Author Topic: What to do if your work doesn't fit in?  (Read 1756 times)

Offline Dawn

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What to do if your work doesn't fit in?
« on: December 17, 2012, 05:23:36 AM »
I know I can't be the only one with this problem.

Simon, is now coming in at 16k. As many of you know, I am aiming at the MG reluctant reader market because of short scenes. Most middle grades are 20k - 50k. My book therefore is coming in too short, especially now I have tightened and rid the MS of redundant words. It's amazing how easy it is to go from 18k to 16k. If I expand the story I run the risk of spoiling it's integrity and ease. After all it is quite a fast paced story with a lot happening. I could change it and try for the Hi/Lo market but this would be 10k - 6k is a lot to lose.

So, do we try and 'fit' in or do we try and break the mould? Would an agent if they deemed it worth it, tell you to expand?
Time to take it serious and get the job done

Wolfe

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Re: What to do if your work doesn't fit in?
« Reply #1 on: December 17, 2012, 04:00:36 PM »
So, do we try and 'fit' in or do we try and break the mould? Would an agent if they deemed it worth it, tell you to expand?

Thank God. It means you're recognizing fluff, redundancies, and other baggage that can be cut from the work. Whenever I read someone who has a novel that's over 100K, I automatically know it's a lot of pointless filler.

And so do agents.

Yes, they'll tell you to expand if they like your work and if the word count is too low for a reasonable sale. But, some agents give a lot of leeway if they know the product will sell too. For fiction, the target range is 80,000 words for almost all genres give or take 20,000 words.

Believe me. It's easier to add more plotting and characterization than to delete it if you've already cut and polished like you should after the second or third draft. So, yes, add more. It might open a plot or scene that makes all the difference. And it's easier than you think.

Hey . . . wait a second. Are you working on those three sentences? Cheater! ;)
« Last Edit: December 17, 2012, 05:02:10 PM by Wolfe »

Offline Dawn

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Re: What to do if your work doesn't fit in?
« Reply #2 on: December 17, 2012, 04:29:20 PM »
Ha ha ha I'm working on it. I'm going back through and A) pulling out the bullying scenes more ;) ;) and B) adding depth to the characters and C) looking for other areas I can add layers. Oh and working on the three sentences - of course ;) ;)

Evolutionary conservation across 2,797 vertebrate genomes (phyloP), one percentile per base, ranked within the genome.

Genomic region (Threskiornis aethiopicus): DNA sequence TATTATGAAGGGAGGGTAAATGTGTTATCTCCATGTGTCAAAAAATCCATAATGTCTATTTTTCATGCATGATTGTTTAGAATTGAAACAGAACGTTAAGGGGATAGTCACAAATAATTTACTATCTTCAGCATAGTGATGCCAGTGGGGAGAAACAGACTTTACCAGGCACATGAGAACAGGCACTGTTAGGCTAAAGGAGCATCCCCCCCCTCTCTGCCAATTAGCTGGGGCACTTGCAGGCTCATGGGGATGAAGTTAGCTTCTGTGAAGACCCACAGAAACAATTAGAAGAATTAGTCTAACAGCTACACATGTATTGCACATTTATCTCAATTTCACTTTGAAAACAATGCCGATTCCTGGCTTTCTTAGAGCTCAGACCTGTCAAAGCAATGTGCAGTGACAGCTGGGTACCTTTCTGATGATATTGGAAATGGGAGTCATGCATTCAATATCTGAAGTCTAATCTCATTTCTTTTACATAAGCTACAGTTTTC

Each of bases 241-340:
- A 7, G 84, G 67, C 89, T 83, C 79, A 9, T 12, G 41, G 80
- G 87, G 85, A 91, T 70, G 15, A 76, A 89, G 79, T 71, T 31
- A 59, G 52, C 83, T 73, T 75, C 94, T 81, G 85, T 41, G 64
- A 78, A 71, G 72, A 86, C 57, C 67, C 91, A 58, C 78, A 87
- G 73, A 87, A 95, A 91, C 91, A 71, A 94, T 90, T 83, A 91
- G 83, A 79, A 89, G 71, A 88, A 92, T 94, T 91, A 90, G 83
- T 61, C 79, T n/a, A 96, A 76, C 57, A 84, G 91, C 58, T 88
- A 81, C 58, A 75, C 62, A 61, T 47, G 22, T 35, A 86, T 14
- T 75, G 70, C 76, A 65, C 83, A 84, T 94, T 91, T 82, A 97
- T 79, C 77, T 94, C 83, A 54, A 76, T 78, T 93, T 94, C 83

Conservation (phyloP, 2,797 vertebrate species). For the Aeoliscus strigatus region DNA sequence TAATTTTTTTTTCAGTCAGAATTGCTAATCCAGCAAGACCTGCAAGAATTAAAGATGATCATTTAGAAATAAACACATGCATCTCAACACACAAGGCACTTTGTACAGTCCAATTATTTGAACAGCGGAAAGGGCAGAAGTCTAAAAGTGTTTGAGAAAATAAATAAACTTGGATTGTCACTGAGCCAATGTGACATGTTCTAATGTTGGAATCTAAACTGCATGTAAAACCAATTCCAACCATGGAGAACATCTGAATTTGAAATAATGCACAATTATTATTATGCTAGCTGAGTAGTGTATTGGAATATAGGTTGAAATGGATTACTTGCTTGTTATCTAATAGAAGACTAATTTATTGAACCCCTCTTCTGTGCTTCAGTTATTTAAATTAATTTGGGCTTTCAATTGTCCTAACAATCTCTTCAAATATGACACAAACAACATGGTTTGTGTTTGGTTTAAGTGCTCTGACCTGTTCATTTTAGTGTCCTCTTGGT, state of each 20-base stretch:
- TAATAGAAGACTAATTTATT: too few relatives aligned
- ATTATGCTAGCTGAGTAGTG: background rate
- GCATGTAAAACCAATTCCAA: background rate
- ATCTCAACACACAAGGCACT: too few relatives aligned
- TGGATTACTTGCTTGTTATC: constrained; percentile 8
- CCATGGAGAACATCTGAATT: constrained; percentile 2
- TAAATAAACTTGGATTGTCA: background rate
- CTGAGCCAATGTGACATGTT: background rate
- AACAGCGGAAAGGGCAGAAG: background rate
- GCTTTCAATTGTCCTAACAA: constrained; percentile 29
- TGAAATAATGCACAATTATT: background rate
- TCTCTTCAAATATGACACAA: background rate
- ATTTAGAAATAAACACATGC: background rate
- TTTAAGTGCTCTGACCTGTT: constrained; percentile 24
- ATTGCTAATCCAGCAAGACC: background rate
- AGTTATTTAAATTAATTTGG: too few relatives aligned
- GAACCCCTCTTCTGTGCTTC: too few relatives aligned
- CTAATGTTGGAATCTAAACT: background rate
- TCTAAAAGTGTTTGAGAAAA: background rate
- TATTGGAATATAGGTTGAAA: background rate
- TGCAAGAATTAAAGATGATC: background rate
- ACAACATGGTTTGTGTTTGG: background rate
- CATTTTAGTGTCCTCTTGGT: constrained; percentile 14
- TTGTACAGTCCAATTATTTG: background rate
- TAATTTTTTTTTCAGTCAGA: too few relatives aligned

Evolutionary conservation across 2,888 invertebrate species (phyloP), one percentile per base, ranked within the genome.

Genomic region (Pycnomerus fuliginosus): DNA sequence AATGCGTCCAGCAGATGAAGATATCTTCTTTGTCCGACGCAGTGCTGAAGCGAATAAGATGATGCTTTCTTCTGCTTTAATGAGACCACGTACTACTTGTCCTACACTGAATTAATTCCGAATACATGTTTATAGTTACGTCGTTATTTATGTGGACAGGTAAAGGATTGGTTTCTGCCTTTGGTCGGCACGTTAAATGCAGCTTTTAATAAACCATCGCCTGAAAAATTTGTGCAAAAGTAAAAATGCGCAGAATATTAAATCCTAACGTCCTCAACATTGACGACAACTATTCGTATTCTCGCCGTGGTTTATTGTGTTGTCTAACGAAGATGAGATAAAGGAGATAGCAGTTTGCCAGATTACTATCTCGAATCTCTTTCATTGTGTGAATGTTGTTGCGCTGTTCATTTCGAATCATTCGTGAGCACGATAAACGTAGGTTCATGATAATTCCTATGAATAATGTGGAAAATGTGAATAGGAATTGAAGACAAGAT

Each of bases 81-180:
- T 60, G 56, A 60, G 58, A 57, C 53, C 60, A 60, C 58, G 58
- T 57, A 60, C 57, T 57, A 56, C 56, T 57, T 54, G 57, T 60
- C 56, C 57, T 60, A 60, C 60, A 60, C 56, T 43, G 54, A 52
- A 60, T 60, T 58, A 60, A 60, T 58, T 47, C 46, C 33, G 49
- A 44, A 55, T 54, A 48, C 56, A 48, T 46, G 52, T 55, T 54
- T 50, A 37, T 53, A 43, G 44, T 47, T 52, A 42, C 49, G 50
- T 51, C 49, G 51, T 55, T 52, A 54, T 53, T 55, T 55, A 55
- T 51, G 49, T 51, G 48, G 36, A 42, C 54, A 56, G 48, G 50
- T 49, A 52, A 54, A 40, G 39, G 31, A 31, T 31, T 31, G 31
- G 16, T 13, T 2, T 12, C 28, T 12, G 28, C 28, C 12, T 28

Time to take it serious and get the job done

Offline ed

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Re: What to do if your work doesn't fit in?
« Reply #3 on: December 17, 2012, 08:26:47 PM »
I know I can't be the only one with this problem.

Simon, is now coming in at 16k. As many of you know, I am aiming at the MG reluctant reader market because of short scenes. Most middle grades are 20k - 50k. My book therefore is coming in too short, especially now I have tightened and rid the MS of redundant words. It's amazing how easy it is to go from 18k to 16k. If I expand the story I run the risk of spoiling it's integrity and ease. After all it is quite a fast paced story with a lot happening. I could change it and try for the Hi/Lo market but this would be 10k - 6k is a lot to lose.

So, do we try and 'fit' in or do we try and break the mould? Would an agent if they deemed it worth it, tell you to expand?

Is this going to be a novella?

I've yet to tackle a short story. I'm not sure I could do less than 20k :) My story right now is around 17k. I'm aiming for around 55,000 though I will let the story determine that.

Offline Dawn

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Re: What to do if your work doesn't fit in?
« Reply #4 on: December 18, 2012, 03:25:49 AM »
Hi Ed, it's for children.
Time to take it serious and get the job done

Offline tay-clem

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Re: What to do if your work doesn't fit in?
« Reply #5 on: December 19, 2012, 01:48:40 AM »
Four thousand words is a lot of ground to cover. But I agree with Wolfe. If you want to go ahead and submit it for publication, an agent or editor will probably tell you where to expand. I would rather take that path than worry, fill things in myself, only to have to cut them out again.

I've never tried a MG story, but it sounds like you're on the right track. Even if you can only squeeze 18k back out of the narrative, I think you stand quite a good chance at a reasonable sale.

Offline Dawn

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Re: What to do if your work doesn't fit in?
« Reply #6 on: December 20, 2012, 07:11:20 AM »
Aw thank you Tay,

I've been expanding the story, but now feel it is complicating the story. Going to go back to basics again.
Time to take it serious and get the job done